• tl;dr: if the CV is being sent as part of an application, it would be egregiously naive not to list this journal article as "accepted pending minor revision". While there are cases where people try to pad out their CV, this is certainly not one!
    – badroit
    Commented Aug 1, 2015 at 16:52
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    @eykanal: you should make clear in your answer that your experience is not in theoretical computer science or mathematics, and therefore not directly relevant to the original questioner. Your suggestion that submitted-but-not-accepted papers are not valid CV items is utterly inconsistent with the current practice in mathematics, for example.
    – Tom Church
    Commented Aug 2, 2015 at 6:24

In my area, cognitive neuroscience, 'in revision' is the common phrase. I would not list it as accepted, until it is. Between acceptance and publication, it would be 'in press'.

  • While I upvoted your answer (as most others in this thread), I don't think that "in revision" fits this particular situation (where the paper is essentially accepted, while formally tentatively). IMHO, "in revision" should be used to emphasize the phase between submission and acceptance or any other decisions by editor(s). I am new to this, but that is what common sense and logic tell me. Commented Aug 3, 2015 at 1:48
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    @AleksandrBlekh - true, but shit sometimes happens. I was reviewing a paper just last month, and then had to drop out of the reviewing process due to some family circumstances. So even though the authors did their first revision based on my comments, they were assessed by a completely different reviewer the second time. That new reviewer might not agree with my judgement, and the paper might get rejected. So I think it's better to play it safe and say 'in revision'.
    – Ana
    Commented Aug 3, 2015 at 10:40
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    @AleksandrBlekh - although, admittedly, I myself wrote 'accepted pending minor revisions' in my CV once, for my very first paper. There it made a huge difference for my CV and graduate studies application. I think that sort of situation is a reasonable exception, though still risky.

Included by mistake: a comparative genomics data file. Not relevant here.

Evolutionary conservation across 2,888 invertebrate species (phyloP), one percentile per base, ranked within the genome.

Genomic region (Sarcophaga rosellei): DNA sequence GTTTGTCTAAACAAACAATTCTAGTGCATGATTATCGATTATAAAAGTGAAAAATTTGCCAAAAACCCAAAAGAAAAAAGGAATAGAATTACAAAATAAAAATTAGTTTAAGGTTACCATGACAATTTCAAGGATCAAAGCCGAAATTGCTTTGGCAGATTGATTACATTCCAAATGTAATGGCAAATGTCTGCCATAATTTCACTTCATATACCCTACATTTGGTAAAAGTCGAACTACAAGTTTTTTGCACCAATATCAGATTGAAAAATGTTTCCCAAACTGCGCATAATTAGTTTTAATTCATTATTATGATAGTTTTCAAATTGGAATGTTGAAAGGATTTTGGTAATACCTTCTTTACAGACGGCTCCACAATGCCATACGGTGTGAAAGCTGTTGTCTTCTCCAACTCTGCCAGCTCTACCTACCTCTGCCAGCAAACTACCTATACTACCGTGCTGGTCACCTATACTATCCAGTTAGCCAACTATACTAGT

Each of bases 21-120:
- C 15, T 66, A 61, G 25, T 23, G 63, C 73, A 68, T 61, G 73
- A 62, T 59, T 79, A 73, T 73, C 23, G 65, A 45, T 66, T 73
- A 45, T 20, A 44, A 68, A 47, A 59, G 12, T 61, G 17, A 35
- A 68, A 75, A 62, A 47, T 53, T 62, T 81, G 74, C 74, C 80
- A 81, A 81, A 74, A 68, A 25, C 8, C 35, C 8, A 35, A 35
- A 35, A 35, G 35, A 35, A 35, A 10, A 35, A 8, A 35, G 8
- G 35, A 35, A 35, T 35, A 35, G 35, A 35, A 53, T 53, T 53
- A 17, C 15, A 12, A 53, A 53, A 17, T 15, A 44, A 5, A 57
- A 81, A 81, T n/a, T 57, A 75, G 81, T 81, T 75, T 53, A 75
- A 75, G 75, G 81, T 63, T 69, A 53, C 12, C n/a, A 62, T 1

– Ana
    Commented Aug 3, 2015 at 10:41
  • I see. Thank you for detailed clarifications - they indeed make sense. Commented Aug 3, 2015 at 18:09

You can probably get away with describing it as "accepted" if you are quite confident that the revisions are really minor, but if they turn out to be not so minor (e.g. the referee points out what appears to be a typo, but on closer inspection it is a logical error that invalidates your proof), you will be embarrassed.

The safest course of action is to wait until it is finally, completely accepted - when the referee has signed off on your revisions, and you have a letter from the editor saying "we will let you know when it's time to correct the galley proofs". At that point you can describe it as "Accepted", "To Appear", "In Press", or something like that.

Until then, the safest course of action is to describe it as "Submitted", "Under Review", or whatever term you would normally use on your CV to describe a paper that has been submitted but not yet accepted or rejected. (And contrary to eykanal's answer, in mathematics it is standard practice to include submitted papers on a CV.)


"Accepted subject to minor revisions" is not yet accepted. You can list in your CV just like any other non-peer-reviewed manuscript if you want (just like e.g. papers that you have posted to ArXiv).

"Accepted" is accepted. You can list in your CV just like any other journal publication. Of course you don't have full bibliographic details yet, but you can simply give the authors, title, journal, and a note "to appear" or something similar.

  • 10
    "Accepted subject to the editor agreeing that I've correctly corrected these five typos" is so close to "accepted" that I don't think there's any harm whatsoever in describing this particular paper as "accepted". Commented Jul 31, 2015 at 16:04
  • @DavidRicherby I know of a case in which the decision was essentially reversed at this stage (after "accepted subject to minor revisions" and before "accepted"), due to the publication of a competing paper. It ain't over til the fat lady sings.
    – Bitwise
    Commented Jul 31, 2015 at 21:03
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    @Bitwise Sure, but that's extremely unlikely. And, frankly, if that happened to the paper described in the question, I see no difference at all between "The editor told me the paper was accepted subject to fixing five typos, I fixed them and then he changed his mind and rejected the paper" and "The editor told me the paper was accepted and then he changed his mind and rejected it." Commented Jul 31, 2015 at 21:07

If I were keeping my CV up to date and didn't want to wait for the final acceptance of the paper, I'd write exactly what the editor wrote to you, "accepted subject to minor revisions". I might be tempted to add something to the effect that the recommended revisions are just corrections of typos, but I'd probably resist that temptation. By quoting the editor exactly, you have an obvious and conclusive answer if anyone should question what you wrote.